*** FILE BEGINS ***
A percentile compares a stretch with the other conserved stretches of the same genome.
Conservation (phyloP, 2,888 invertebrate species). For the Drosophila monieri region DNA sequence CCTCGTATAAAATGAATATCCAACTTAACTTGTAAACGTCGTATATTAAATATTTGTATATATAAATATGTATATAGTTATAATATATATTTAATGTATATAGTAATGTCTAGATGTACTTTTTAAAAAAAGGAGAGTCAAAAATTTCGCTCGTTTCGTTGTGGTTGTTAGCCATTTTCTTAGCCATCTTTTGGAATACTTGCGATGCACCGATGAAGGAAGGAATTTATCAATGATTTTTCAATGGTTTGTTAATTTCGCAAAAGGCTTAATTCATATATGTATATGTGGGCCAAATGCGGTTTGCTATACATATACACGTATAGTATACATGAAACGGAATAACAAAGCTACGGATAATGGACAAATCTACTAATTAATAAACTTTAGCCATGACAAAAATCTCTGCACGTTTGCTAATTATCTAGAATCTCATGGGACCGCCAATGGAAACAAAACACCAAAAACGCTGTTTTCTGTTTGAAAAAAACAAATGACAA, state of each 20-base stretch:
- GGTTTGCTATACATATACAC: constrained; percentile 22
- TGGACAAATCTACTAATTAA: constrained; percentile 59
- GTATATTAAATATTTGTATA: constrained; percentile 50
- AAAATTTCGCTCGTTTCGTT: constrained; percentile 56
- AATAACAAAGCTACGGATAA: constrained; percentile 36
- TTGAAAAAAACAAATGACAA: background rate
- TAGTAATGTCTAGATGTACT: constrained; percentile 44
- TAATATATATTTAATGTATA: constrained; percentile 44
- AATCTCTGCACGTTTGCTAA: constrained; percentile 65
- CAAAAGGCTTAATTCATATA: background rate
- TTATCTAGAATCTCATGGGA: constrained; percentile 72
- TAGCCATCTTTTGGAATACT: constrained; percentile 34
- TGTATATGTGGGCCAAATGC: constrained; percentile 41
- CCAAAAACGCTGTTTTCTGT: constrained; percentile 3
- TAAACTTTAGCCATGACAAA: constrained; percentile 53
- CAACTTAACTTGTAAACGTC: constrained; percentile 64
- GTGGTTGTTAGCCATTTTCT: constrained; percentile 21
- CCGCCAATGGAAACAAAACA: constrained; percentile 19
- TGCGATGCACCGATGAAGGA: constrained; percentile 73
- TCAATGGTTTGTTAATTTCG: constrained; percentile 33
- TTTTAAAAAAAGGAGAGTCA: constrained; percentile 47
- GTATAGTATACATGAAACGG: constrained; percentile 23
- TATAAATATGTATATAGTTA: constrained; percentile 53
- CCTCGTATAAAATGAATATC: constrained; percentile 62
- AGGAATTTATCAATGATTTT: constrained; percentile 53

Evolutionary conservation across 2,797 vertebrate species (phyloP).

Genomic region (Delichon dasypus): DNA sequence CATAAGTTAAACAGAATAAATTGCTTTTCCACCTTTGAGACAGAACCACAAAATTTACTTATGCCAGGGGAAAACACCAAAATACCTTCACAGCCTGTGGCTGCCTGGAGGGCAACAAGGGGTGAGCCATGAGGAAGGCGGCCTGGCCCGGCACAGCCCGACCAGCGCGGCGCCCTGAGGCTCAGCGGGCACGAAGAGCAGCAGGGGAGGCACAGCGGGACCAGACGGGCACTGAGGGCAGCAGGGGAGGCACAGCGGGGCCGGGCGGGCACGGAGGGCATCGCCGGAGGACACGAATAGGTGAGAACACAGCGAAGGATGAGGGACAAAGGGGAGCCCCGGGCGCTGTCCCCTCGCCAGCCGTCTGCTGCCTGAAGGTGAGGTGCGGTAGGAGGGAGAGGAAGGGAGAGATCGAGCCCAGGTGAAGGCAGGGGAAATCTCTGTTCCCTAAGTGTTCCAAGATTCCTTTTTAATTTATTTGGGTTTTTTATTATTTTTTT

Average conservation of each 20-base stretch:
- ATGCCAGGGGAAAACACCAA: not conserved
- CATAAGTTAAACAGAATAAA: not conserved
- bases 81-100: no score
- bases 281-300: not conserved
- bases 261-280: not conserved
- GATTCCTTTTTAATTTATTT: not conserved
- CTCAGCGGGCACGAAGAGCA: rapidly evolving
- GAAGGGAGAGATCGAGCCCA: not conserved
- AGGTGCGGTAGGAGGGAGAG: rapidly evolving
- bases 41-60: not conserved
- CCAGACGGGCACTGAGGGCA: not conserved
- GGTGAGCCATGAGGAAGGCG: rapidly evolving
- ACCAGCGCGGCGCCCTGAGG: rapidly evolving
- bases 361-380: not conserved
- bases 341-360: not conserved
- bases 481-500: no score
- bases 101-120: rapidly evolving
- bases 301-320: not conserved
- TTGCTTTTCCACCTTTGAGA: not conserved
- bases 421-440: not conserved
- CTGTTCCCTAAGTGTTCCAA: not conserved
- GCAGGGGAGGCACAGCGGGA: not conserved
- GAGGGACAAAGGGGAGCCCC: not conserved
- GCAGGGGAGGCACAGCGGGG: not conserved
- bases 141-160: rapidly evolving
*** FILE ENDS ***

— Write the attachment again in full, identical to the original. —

A percentile compares a stretch with the other conserved stretches of the same genome.
Conservation (phyloP, 2,888 invertebrate species). For the Drosophila monieri region DNA sequence CCTCGTATAAAATGAATATCCAACTTAACTTGTAAACGTCGTATATTAAATATTTGTATATATAAATATGTATATAGTTATAATATATATTTAATGTATATAGTAATGTCTAGATGTACTTTTTAAAAAAAGGAGAGTCAAAAATTTCGCTCGTTTCGTTGTGGTTGTTAGCCATTTTCTTAGCCATCTTTTGGAATACTTGCGATGCACCGATGAAGGAAGGAATTTATCAATGATTTTTCAATGGTTTGTTAATTTCGCAAAAGGCTTAATTCATATATGTATATGTGGGCCAAATGCGGTTTGCTATACATATACACGTATAGTATACATGAAACGGAATAACAAAGCTACGGATAATGGACAAATCTACTAATTAATAAACTTTAGCCATGACAAAAATCTCTGCACGTTTGCTAATTATCTAGAATCTCATGGGACCGCCAATGGAAACAAAACACCAAAAACGCTGTTTTCTGTTTGAAAAAAACAAATGACAA, state of each 20-base stretch:
- GGTTTGCTATACATATACAC: constrained; percentile 22
- TGGACAAATCTACTAATTAA: constrained; percentile 59
- GTATATTAAATATTTGTATA: constrained; percentile 50
- AAAATTTCGCTCGTTTCGTT: constrained; percentile 56
- AATAACAAAGCTACGGATAA: constrained; percentile 36
- TTGAAAAAAACAAATGACAA: background rate
- TAGTAATGTCTAGATGTACT: constrained; percentile 44
- TAATATATATTTAATGTATA: constrained; percentile 44
- AATCTCTGCACGTTTGCTAA: constrained; percentile 65
- CAAAAGGCTTAATTCATATA: background rate
- TTATCTAGAATCTCATGGGA: constrained; percentile 72
- TAGCCATCTTTTGGAATACT: constrained; percentile 34
- TGTATATGTGGGCCAAATGC: constrained; percentile 41
- CCAAAAACGCTGTTTTCTGT: constrained; percentile 3
- TAAACTTTAGCCATGACAAA: constrained; percentile 53
- CAACTTAACTTGTAAACGTC: constrained; percentile 64
- GTGGTTGTTAGCCATTTTCT: constrained; percentile 21
- CCGCCAATGGAAACAAAACA: constrained; percentile 19
- TGCGATGCACCGATGAAGGA: constrained; percentile 73
- TCAATGGTTTGTTAATTTCG: constrained; percentile 33
- TTTTAAAAAAAGGAGAGTCA: constrained; percentile 47
- GTATAGTATACATGAAACGG: constrained; percentile 23
- TATAAATATGTATATAGTTA: constrained; percentile 53
- CCTCGTATAAAATGAATATC: constrained; percentile 62
- AGGAATTTATCAATGATTTT: constrained; percentile 53

Evolutionary conservation across 2,797 vertebrate species (phyloP).

Genomic region (Delichon dasypus): DNA sequence CATAAGTTAAACAGAATAAATTGCTTTTCCACCTTTGAGACAGAACCACAAAATTTACTTATGCCAGGGGAAAACACCAAAATACCTTCACAGCCTGTGGCTGCCTGGAGGGCAACAAGGGGTGAGCCATGAGGAAGGCGGCCTGGCCCGGCACAGCCCGACCAGCGCGGCGCCCTGAGGCTCAGCGGGCACGAAGAGCAGCAGGGGAGGCACAGCGGGACCAGACGGGCACTGAGGGCAGCAGGGGAGGCACAGCGGGGCCGGGCGGGCACGGAGGGCATCGCCGGAGGACACGAATAGGTGAGAACACAGCGAAGGATGAGGGACAAAGGGGAGCCCCGGGCGCTGTCCCCTCGCCAGCCGTCTGCTGCCTGAAGGTGAGGTGCGGTAGGAGGGAGAGGAAGGGAGAGATCGAGCCCAGGTGAAGGCAGGGGAAATCTCTGTTCCCTAAGTGTTCCAAGATTCCTTTTTAATTTATTTGGGTTTTTTATTATTTTTTT

Average conservation of each 20-base stretch:
- ATGCCAGGGGAAAACACCAA: not conserved
- CATAAGTTAAACAGAATAAA: not conserved
- bases 81-100: no score
- bases 281-300: not conserved
- bases 261-280: not conserved
- GATTCCTTTTTAATTTATTT: not conserved
- CTCAGCGGGCACGAAGAGCA: rapidly evolving
- GAAGGGAGAGATCGAGCCCA: not conserved
- AGGTGCGGTAGGAGGGAGAG: rapidly evolving
- bases 41-60: not conserved
- CCAGACGGGCACTGAGGGCA: not conserved
- GGTGAGCCATGAGGAAGGCG: rapidly evolving
- ACCAGCGCGGCGCCCTGAGG: rapidly evolving
- bases 361-380: not conserved
- bases 341-360: not conserved
- bases 481-500: no score
- bases 101-120: rapidly evolving
- bases 301-320: not conserved
- TTGCTTTTCCACCTTTGAGA: not conserved
- bases 421-440: not conserved
- CTGTTCCCTAAGTGTTCCAA: not conserved
- GCAGGGGAGGCACAGCGGGA: not conserved
- GAGGGACAAAGGGGAGCCCC: not conserved
- GCAGGGGAGGCACAGCGGGG: not conserved
- bases 141-160: rapidly evolving